California Campaign Slams Smoking; Lung Ca Rates Fall

September 1, 2006

Lung and bronchus cancer rates have declined in California at a faster rate than in the United States as a whole, mirroring a decline in tobacco consumption and helping to validate anti-tobacco efforts aimed primarily at changing societal norms regarding smoking.

WASHINGTON—Lung and bronchus cancer rates have declined in California at a faster rate than in the United States as a whole, mirroring a decline in tobacco consumption and helping to validate anti-tobacco efforts aimed primarily at changing societal norms regarding smoking. "We decided not to focus on individual behavior change," said Gregory Oliva, from the tobacco control section in California's Department of Health Services. "We did not operate a cessation program; we did not operate a youth program; we operated a program to try to change societal norms and the environment, where tobacco became less desirable, less acceptable, and less accessible," Mr. Oliva emphasized.

He summarized California's anti-tobacco program, and some of the outcome data now available, at the World Cancer Congress, convened by the International Union Against Cancer (abstract 44-2). [See also page 4 for a report of the recent Federal court ruling on the tobacco company "conspiracy."]

California's comprehensive anti-tobacco campaign got its start in 1988 when voters passed Proposition 99, authorizing a 25-cent increase in cigarette taxes, with 5 cents on each pack earmarked for tobacco control. With a budget now at $60 million, the department has focused on four strategies: smoking cessation services plus three policy-related strategies aimed at reducing exposure to second-hand smoke, decreasing tobacco sales to youth, and countering tobacco industry influence (see ad below). "We think we have a one-two punch in California," Mr. Oliva said. The first is making it harder to smoke, eg, banning smoking in public places and enforcing the ban on sales to minors. And the second is making it easier to quit, by providing a help line.

Underlying all its efforts, Mr. Oliva said, was the premise that it is not the smoker who is at fault, it is the industry. "We've always demonized the industry and not the smoker," he said.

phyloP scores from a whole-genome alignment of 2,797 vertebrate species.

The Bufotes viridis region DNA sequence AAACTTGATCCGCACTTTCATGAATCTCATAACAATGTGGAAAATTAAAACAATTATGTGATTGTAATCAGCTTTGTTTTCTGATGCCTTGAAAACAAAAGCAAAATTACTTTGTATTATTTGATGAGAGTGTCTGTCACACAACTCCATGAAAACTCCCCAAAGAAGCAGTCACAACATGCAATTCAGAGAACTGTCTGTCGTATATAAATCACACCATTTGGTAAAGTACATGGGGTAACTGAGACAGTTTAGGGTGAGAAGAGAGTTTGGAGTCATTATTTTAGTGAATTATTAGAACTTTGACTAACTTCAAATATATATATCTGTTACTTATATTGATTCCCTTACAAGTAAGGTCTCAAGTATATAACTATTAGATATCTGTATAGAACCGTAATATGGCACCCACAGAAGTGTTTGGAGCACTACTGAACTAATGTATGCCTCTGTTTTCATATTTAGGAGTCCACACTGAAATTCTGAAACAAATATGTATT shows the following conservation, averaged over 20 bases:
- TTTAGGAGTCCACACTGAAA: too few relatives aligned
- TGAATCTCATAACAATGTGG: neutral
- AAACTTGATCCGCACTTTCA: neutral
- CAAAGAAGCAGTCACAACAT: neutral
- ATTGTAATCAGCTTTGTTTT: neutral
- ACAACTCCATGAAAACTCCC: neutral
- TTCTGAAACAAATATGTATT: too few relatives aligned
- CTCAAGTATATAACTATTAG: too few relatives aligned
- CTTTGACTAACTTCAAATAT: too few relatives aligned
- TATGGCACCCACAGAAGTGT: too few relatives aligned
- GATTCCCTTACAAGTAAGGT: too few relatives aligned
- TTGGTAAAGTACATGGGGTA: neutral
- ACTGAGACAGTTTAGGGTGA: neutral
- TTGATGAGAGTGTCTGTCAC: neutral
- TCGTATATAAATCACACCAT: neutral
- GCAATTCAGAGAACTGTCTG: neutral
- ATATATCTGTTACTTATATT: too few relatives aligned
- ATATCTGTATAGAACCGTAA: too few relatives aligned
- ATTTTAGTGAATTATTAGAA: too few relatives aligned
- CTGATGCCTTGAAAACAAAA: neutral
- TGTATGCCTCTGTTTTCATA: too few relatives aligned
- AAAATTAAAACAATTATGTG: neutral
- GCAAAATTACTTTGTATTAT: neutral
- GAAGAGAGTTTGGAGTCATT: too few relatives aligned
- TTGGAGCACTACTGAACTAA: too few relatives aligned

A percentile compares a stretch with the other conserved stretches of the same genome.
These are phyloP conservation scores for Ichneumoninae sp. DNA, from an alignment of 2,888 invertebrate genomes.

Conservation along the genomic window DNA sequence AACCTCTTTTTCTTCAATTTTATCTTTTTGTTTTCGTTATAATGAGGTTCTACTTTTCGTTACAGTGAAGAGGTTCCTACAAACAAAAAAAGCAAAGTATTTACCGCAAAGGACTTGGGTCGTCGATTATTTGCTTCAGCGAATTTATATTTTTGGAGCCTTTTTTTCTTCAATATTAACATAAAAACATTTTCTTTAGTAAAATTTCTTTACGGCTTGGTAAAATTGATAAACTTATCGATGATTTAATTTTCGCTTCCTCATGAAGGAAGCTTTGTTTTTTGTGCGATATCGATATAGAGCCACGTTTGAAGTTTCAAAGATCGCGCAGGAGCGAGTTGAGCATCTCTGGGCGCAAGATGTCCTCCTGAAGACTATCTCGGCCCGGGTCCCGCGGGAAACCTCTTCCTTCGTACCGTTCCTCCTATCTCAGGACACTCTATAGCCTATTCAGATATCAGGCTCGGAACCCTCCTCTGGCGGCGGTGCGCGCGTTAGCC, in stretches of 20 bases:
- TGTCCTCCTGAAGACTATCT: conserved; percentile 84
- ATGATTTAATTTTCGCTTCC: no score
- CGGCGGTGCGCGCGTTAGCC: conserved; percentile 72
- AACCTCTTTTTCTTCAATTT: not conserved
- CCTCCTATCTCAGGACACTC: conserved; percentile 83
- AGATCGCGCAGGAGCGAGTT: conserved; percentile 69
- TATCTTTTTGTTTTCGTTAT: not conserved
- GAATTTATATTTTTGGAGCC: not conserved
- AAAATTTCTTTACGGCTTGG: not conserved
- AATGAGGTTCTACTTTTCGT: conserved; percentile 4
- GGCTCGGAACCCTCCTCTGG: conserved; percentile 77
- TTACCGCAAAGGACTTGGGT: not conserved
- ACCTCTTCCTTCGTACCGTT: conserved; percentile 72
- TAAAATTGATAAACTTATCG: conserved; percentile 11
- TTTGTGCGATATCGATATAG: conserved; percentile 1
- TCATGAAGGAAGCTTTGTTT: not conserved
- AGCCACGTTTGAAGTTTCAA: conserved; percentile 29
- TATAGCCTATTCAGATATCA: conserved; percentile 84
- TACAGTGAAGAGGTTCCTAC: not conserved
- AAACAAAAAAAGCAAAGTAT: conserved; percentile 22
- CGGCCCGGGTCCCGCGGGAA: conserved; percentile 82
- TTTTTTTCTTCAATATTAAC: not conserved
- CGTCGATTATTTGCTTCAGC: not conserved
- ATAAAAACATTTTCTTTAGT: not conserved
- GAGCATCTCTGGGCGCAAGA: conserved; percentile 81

An aggressive marketing and media campaign pointed fingers at the industry. At the same time, activists were working to establish no-smoking policies at the local level, in what Mr. Oliva described as "one of the bread and butter issues for our program." Once about 100 local jurisdictions had established anti-smoking policies, it was possible to go to the state level—where tobacco lobbies were also strong—and start advocating for anti-smoking legislation.

Recent statistics suggest that this approach has worked. In 2005, 14% of adults in California smoked vs 26% in 1984. Pack consumption is down 60% to 44 packs per capita in 2005, half that in the rest of the country. And an increasing number of California smokers are just occasional or light smokers. In 1984, smokers had an average 15.2 cigarettes a day, while in 2005 that was down to 10.6. Youth smoking rates have also declined. In 2004, 13.2% of high school students smoked; nationally the rate was 22.3%.

The effect on cancer rates has also been dramatic. From 1998 to 2002, lung and bronchus cancer rates declined at nearly four times the national rate of decline. And six out of the nine cancers linked to tobacco had a lower incidence in California than in the rest of the country.

How can other jurisdictions do what California is doing? The resources—the earmarked tax proceeds—are critical, Mr. Oliva said, as are people and political will on the local level. And he believes that the focus on changing norms is essential.

"While cessation is important, I would not plug a whole bunch of money into cessation," he said. "You're making change one person at a time, rather than actually implementing policy that's legislative, that's going to create lasting change, and that's going to change people's perceptions about tobacco use and ultimately the tobacco industry."

California hopes to expand its program, Mr. Oliva said. Another ballot initiative in November of this year will propose raising the tax on cigarettes by $2.60, from $0.87 to $3.47. Again, the proceeds would be earmarked for tobacco control and other health programs.

Projections are that the increased tax alone would result in 500,000 fewer smokers in the state, he said, bringing adult smoking down to 12.2% and reducing the number of packs smoked by 312 million.